A language is the product of its heredity and its environment. I don’t mean its cultural environment; this has only a very long-term effect, commensurate with the “ages” of sociocultural history. I mean its environment in the sense of the other languages in its neighbourhood.
As far as its heredity is concerned, Mandarin is one of the Sinitic (or simply “Chinese”) group of languages forming one branch of the Sino-Tibetan family; this also includes numerous smaller languages spoken in China itself and elsewhere in eastern Asia. The major languages in its neighbourhood include Burmese and Tibetan, both cousins; Thai, possibly a more distant cousin; and four others, Mongolian, Korean, Japanese and Vietnamese, which show no evidence of common ancestry but with which different groups of Chinese speakers have had fairly extensive contact from time to time.
Three of these languages, Vietnamese, Japanese and Korean, have borrowed extensively from different varieties of Chinese at different periods in their history. Chinese, on the other hand, seems to have been rather little influenced by any of the others. This may be one of the conditions that has contributed to its high degree of internal regularity: it has been very little perturbed by pressures from the outside. There may be some very minor effects – the breathy quality of the low falling tone in Cantonese could have come in from Vietnamese, where voice quality (breathy/creaky) is a feature in the realisation of the tone system; but these have no significance on a general scale. It seems that Chinese – and Mandarin in particular – has evolved very much along its own lines.
Now conditions are changing. Mandarin is being learned as a “standard language”, by speakers of other dialects; and virtually the whole adult population is literate. It is also being learned as a “foreign language”, by speakers of other languages, who are looking at the Chinese language from the outside, and adapting it (no doubt in non-Chinese ways) to their own communicative needs. We do not know how, or how much, these developments will affect the way Mandarin continues to evolve. But in achieving the status of a world language it is unlikely to stay exactly as it was before.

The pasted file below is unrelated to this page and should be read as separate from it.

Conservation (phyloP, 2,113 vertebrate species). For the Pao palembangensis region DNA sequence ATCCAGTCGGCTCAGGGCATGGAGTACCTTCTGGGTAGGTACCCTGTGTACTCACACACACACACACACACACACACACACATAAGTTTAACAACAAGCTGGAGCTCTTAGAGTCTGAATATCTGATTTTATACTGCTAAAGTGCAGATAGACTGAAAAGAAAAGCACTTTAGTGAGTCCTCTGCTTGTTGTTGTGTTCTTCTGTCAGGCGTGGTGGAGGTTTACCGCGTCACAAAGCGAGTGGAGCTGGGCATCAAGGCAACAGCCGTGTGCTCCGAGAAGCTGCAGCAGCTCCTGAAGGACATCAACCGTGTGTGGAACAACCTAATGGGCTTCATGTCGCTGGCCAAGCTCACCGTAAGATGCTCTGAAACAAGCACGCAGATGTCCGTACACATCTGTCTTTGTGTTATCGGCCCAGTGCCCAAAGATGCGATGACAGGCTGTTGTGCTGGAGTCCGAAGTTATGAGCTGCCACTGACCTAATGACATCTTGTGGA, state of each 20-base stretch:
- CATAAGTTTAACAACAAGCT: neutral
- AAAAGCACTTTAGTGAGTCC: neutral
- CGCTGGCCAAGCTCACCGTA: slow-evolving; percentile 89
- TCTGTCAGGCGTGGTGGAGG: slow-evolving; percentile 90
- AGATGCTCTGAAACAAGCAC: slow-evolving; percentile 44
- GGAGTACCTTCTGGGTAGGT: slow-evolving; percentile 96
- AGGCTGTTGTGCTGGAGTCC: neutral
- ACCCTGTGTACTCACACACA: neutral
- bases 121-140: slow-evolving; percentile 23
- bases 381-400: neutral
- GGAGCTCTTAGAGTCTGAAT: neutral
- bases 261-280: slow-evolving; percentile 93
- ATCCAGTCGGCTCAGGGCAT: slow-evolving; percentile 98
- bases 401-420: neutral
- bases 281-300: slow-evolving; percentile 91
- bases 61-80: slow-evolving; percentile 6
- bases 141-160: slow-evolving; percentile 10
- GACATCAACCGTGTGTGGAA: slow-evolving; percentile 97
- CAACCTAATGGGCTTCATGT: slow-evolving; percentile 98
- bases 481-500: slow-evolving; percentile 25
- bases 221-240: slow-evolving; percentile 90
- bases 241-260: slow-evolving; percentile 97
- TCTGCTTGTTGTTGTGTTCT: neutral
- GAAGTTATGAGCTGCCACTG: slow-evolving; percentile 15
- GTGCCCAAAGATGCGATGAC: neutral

aMathesius’ further work on English was published in 1961, some sixteen years after he died. It was compiled and edited by Josef Vachek, from Mathesius’ typewritten notes. The English translation appeared in 1973 (Mathesius 1973). Mathesius makes detailed comparisons between English and other languages, primarily Czech (the language in which he was writing). The book displays a real insight into patterns of meaning making in English.
bThe hotel where I stayed while writing this chapter was variously spelt Zi Jing Yuan (on the taxi card), Zi Jing yuan (on the laundry list), Zi Jingyuan (on the laundry bag), Zijingyuan (on the booklet) and Zijing Yuan (on the coaster). I would have opted for the last of these. There is considerable uncertainty about word boundaries in English; in Mandarin there is rather more, though not as much as these examples suggest provided it is recognised that words fall into syntactic classes.